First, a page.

Wednesday, March 31, 2010

Thanks for saving me from myself.

Last night, as I was making my sorrel and lovage soup, Tony asked, "Why are we always eating weeds?"

"Because greens are a lifesaver," I shot back.

That said, my husband has been a real trooper for the past six months as I've cooked my way through what is, I must admit, an obsession with greens. So thanks, Tony, for that pathetic plea. Otherwise, this beautiful weed growing under my crepe myrtle would have been in the pot for dinner tonight.

This is how I define stupid.

I was at the dentist today and flipped through the 10th anniversary issue of Real Simple, where I spotted this new use for an old product: Use crocs as planters. Yeah, like I'm going to hang the ugliest shoes on the planet all over my backyard. Do they really thing pansies will make a difference? Have the editors at Real Simple finally lost their minds?

Monday, March 29, 2010

A reminder about easter tulips

Just in case you forgot: This is why you should never leave a potted tulip in the car, even on a cool day with the window cracked.

Urban foraging at its best

This evening when I took Griffin for a walk, I noticed my neighbors across the street had discarded several large shrubs. As I walked past, I realized they were huge rosemary bushes! I was flabbergasted that anyone would pull up such beautiful plants and fortunately, Grif did not pee on them.

So when I got back home, I took my pruners and walked across the street to clip off rosemary branches to use, dry, and give away. Then, while I was clipping, I decided to drag home the entire bush. I clipped off the dead wood, put a little water in a trash can, and dropped in the bush for an overnight. It's huge, but I'm hopeful I can find somewhere in my yard to transplant it and cautiously optimistic that it will survive. We'll see. I'm pretty well convinced that my neighbors, if they saw me, probably think I'm nuts.

Saturday, March 20, 2010

The colors of spring

Today is the first day of spring, and it's a Saturday too, so what's not to celebrate? My yard is a mess: tree branches from last week's storm, Sycamore balls, leaves left over from winter, weeds, weeds, and more weeds. I spent four hours raking and bagging and dragging, and I can't see much improvement. But despite all that mess, my spring flowers are making quite a show. All the bulbs in our yard were planted by Helen Glaser, who built our house in 1957. I've done nothing, except throw a little fertilizer on them every few years. They are the gift the keeps on giving. I especially love this pair of daffodils, trapped by the still dormant wisteria vines. They are the first daffodils to bloom in my yard every spring because they get the morning sun. The lenten roses are favorites too. I planted these natives about five years ago, and they get more beautiful every year.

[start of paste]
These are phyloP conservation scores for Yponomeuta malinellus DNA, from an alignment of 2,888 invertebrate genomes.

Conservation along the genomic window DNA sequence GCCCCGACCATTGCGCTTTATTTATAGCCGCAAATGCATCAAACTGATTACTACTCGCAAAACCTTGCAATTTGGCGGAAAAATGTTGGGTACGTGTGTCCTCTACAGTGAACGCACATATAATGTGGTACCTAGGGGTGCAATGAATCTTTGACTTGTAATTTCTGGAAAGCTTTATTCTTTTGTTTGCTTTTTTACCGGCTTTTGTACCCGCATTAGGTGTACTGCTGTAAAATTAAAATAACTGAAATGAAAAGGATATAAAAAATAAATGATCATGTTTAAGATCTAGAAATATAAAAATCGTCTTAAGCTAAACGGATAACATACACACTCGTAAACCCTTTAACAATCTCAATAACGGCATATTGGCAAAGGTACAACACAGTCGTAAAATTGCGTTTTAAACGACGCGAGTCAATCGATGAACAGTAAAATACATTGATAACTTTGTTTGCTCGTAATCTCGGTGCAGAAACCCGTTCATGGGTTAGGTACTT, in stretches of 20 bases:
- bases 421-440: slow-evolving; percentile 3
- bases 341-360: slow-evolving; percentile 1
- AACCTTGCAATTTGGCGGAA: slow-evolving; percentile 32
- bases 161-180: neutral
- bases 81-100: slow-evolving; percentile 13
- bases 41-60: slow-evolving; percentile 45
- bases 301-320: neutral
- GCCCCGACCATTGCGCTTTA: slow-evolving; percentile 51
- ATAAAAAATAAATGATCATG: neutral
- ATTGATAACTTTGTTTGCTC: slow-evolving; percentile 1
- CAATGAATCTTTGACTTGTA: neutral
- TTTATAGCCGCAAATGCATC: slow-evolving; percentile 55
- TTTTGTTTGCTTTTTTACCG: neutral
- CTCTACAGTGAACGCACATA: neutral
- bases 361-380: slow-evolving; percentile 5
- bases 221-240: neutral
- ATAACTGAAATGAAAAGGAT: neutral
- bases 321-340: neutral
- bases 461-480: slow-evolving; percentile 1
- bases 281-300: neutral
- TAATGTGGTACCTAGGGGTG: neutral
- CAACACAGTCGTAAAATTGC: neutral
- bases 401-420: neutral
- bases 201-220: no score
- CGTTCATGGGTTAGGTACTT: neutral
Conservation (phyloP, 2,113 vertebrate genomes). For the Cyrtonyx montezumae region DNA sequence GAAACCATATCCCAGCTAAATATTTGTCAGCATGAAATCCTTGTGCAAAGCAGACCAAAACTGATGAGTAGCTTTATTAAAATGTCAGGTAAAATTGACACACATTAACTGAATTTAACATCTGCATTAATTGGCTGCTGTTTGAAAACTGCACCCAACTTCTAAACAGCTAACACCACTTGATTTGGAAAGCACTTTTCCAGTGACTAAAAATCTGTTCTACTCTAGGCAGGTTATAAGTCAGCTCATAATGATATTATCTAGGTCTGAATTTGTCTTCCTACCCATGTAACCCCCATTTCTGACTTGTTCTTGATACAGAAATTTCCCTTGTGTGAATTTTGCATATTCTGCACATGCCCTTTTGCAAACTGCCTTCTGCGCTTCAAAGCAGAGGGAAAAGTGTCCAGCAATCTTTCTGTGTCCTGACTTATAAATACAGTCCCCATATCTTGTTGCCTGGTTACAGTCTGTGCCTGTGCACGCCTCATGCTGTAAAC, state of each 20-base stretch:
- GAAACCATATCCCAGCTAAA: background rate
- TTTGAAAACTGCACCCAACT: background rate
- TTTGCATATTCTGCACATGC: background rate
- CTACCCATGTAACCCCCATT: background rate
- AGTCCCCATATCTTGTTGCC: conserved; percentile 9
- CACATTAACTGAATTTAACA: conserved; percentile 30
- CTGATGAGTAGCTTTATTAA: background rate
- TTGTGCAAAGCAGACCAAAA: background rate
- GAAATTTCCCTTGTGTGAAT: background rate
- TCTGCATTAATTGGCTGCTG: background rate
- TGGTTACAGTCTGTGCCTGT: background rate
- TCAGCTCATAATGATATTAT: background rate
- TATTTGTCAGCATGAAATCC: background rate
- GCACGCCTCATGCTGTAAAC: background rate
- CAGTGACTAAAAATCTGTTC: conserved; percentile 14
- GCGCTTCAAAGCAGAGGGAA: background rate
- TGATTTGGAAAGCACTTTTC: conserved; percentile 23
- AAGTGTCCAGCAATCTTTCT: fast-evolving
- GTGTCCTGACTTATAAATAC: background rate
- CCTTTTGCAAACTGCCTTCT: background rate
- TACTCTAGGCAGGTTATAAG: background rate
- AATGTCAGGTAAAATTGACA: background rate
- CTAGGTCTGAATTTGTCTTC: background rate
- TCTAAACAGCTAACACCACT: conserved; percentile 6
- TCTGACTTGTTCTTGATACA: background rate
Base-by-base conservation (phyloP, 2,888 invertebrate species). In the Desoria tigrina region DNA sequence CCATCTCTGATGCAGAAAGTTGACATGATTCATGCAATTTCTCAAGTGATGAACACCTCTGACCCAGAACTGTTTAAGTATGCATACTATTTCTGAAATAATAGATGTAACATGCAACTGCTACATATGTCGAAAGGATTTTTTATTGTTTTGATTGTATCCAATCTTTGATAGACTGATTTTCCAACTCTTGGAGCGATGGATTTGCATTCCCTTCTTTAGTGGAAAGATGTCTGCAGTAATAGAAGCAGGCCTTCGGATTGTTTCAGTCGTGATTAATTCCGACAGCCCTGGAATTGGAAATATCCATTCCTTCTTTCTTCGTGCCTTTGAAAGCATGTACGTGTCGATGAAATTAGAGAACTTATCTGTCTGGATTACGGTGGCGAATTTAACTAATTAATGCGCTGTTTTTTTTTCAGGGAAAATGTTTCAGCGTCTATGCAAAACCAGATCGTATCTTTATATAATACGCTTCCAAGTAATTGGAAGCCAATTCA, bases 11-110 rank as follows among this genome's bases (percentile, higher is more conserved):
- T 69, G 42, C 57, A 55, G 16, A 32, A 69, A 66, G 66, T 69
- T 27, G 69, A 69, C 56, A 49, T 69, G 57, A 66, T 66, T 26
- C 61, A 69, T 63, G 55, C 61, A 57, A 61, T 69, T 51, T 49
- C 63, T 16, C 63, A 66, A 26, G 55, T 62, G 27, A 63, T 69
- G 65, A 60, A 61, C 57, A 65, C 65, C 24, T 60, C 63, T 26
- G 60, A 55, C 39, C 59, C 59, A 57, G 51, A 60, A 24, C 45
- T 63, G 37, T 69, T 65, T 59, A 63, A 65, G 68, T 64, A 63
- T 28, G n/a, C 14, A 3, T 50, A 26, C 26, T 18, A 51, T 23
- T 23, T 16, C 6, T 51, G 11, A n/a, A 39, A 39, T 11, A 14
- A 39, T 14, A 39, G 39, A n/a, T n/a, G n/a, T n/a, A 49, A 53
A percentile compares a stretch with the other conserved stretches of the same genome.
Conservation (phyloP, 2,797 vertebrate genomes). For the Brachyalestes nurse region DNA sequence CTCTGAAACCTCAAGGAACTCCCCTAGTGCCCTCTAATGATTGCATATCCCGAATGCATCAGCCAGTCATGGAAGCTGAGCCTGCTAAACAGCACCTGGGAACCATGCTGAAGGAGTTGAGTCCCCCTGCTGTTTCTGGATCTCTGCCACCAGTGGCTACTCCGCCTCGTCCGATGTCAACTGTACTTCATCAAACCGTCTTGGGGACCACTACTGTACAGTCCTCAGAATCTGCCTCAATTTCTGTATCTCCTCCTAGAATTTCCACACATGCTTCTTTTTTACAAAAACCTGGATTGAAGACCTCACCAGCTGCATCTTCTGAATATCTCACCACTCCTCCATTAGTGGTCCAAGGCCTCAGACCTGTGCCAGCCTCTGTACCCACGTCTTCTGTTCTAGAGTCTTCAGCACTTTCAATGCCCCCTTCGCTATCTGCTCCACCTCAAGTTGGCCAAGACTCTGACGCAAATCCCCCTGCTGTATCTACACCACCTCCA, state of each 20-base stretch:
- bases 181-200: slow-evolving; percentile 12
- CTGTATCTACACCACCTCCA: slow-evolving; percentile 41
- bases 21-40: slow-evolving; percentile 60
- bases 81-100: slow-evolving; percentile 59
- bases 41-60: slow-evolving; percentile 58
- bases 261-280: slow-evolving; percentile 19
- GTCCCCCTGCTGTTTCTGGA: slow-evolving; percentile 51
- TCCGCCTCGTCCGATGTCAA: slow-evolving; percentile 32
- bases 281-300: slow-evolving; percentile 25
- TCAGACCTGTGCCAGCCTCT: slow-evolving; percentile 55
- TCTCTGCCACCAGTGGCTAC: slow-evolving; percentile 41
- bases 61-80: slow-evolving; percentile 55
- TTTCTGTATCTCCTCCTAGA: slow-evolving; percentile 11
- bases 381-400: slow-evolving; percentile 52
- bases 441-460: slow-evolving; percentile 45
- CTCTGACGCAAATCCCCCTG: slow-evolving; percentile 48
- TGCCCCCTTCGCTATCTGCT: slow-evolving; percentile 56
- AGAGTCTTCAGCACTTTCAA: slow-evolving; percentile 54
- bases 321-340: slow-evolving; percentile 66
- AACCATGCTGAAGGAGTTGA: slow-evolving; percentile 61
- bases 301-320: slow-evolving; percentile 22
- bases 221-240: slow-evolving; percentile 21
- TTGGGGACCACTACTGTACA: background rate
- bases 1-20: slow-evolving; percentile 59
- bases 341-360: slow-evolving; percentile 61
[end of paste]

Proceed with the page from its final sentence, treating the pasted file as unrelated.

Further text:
A few days later

Within three days, the seeds were sprouting. First the cosmos, followed by the tomatoes, thyme, basil and finally the chives. A week later, I started thinning them out. Here they are, growing and getting too leggy (I think). I'm starting to panic because I think my seedlings will be ready to plant before I get my garden ready. I may be doing container gardening after all.

Wednesday, March 17, 2010

What a little warm water can do

I've also planted some seeds: tomatoes, basil, thyme, chives, and cosmos (yes, I'll have some flowers in that garden, too). Be forewarned: Planting seeds to transplant is a little complicated. First, there's the decision of whether to go with pellets or those little, biodegradable pots. My friend Chris said to go with the pellets, but because I have to over complicate everything, I decided to try both approaches. Trust me on this: Go with the pellets. All you do is add warm water, wait a few minutes, and then watch the pellets expand into dozens of fat, short penises. No kidding. It was rather amazing. Who said gardening can't be fun?

Tony lends a hand

If you’ve read the name of this blog, you’ve probably figured out that I hope to post my adventures planting a vegetable garden this spring and summer. Can I blog and get a garden growing simultaneously? I have my doubts. Already I’m behind. I’ve started the blog, but haven’t written my profile. I’ve planted my seedlings, but haven’t dug my garden. I’ve taken photos, but haven’t made the posts. So what have I done? I did find this really cool plant stand at Lowes on sale for $30 for my seed trays, which is now in my hall, thanks to my husband, Tony, who actually put it together.

The morning after the storm

Just to get acquainted with us, here is Griffin and me the morning after the storm, feeling much better. He's happy to be outside. Me, well, I'm daydreaming about my vegetable garden.

Thursday, March 11, 2010

Spring blows into Memphis

Griffin, our family dog, is a tiger when he spots cats, squirrels, or motorcycles. Thunderstorms, on the other hand, turn him into a terrified monster. Last night, at 12:20 a.m. when the first spring storm blew in off the Mississippi, he lost his mind, barking like a madman. I finally got up, gathered up his bed, and settled him down with me. Thunderstorms, tornado watches, barking dog, crocus blooming: Spring has arrived in Memphis.